At an individual level, ECC may cause great physical pain and social distress to a child7. Early childhood caries may also adversely affect child growth and development leading to caregiver burden and stress7,8. Severe ECC, left untreated, usually requires tooth extraction by surgical intervention under general anesthesia. Not only does surgical intervention under general anesthesia carry its own set of health risks, but also it may displace children and their caregivers from their communities to distant hospitals9. This treatment carries significant financial cost for families and insurance companies for the procedure itself as well as costs related to travel and lodging. Early childhood caries also increases the risk of tooth decay in permanent teeth10 as well as periodontal and cardiovascular disease in later life11. Given the range and severity of the consequences of ECC, a number of strategies have been developed to prevent the development and recurrence of ECC through oral health promotion and hygiene.

Strategies to prevent ECC in Aboriginal communities

Health Canada implemented the Children's Oral Health Initiative (COHI) in 2004 to help prevent dental disease and promote oral health in Aboriginal children12. COHI services target mothers during the prenatal period and children younger than 7 years. COHI services are usually offered by a dental hygienist who visits rural communities regularly to provide dental screening and oral health counseling.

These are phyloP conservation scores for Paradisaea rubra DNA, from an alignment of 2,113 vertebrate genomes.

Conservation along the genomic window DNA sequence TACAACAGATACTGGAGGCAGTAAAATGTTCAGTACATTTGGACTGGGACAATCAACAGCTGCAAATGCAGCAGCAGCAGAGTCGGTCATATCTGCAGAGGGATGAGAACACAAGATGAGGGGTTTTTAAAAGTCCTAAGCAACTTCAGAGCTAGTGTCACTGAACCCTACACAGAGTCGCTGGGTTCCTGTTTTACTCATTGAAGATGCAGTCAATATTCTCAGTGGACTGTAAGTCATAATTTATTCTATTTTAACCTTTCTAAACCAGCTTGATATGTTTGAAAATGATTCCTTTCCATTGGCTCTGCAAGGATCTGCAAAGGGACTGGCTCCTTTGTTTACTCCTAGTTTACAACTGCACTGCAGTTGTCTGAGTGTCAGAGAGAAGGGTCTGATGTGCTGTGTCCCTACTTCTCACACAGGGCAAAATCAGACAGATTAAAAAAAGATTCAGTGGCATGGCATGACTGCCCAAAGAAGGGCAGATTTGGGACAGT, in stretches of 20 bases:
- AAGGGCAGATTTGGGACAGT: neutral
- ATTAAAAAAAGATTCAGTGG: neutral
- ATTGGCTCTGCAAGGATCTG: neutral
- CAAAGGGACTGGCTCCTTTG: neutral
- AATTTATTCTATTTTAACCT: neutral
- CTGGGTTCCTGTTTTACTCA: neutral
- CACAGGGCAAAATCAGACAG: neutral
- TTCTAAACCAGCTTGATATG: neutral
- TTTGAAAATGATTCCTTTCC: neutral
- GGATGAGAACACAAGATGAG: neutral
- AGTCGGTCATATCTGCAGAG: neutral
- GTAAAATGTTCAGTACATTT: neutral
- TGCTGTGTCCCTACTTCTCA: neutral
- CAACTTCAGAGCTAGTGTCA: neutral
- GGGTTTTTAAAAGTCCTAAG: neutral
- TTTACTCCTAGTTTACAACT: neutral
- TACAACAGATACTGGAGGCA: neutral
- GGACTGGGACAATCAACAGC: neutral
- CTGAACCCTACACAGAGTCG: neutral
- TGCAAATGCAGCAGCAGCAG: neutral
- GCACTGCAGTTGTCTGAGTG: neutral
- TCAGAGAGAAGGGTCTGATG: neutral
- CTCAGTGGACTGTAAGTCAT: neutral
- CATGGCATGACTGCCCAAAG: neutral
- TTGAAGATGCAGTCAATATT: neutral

In addition to COHI, several community-based interventions have been designed for Aboriginal women during the antenatal period to help prevent ECC. One such intervention took place in an Ontario First Nations community13. This program distributed oral health information brochures in English and Oji-Cree along with toothbrushes and tippee cups to mothers with infants between 6 months and 12 months, and offered guided grocery shopping sessions with nutritionists. Health workers also provided oral hygiene information, such as toothbrushing technique, during visits with children and throughout local media. An evaluative study revealed outcomes such as increased knowledge about child oral health; unfortunately, night-time use of baby bottles persisted13.

Another community-based intervention in a First Nations community in British Columbia specifically sought to decrease bottle-feeding with sugary beverages14. Whereas willow cradles had been traditionally used to soothe crying children, this tradition was replaced by bottle-feeding. Local mothers and health workers collaborated with researchers to create and distribute willow cradles to parents to soothe their children. Community advertising about ECC prevention and individual counselling with a community nurse were also part of the intervention. Findings included slight improvement in child oral health, fewer reports of night-time bottle-feeding and greater community awareness about ECC risks.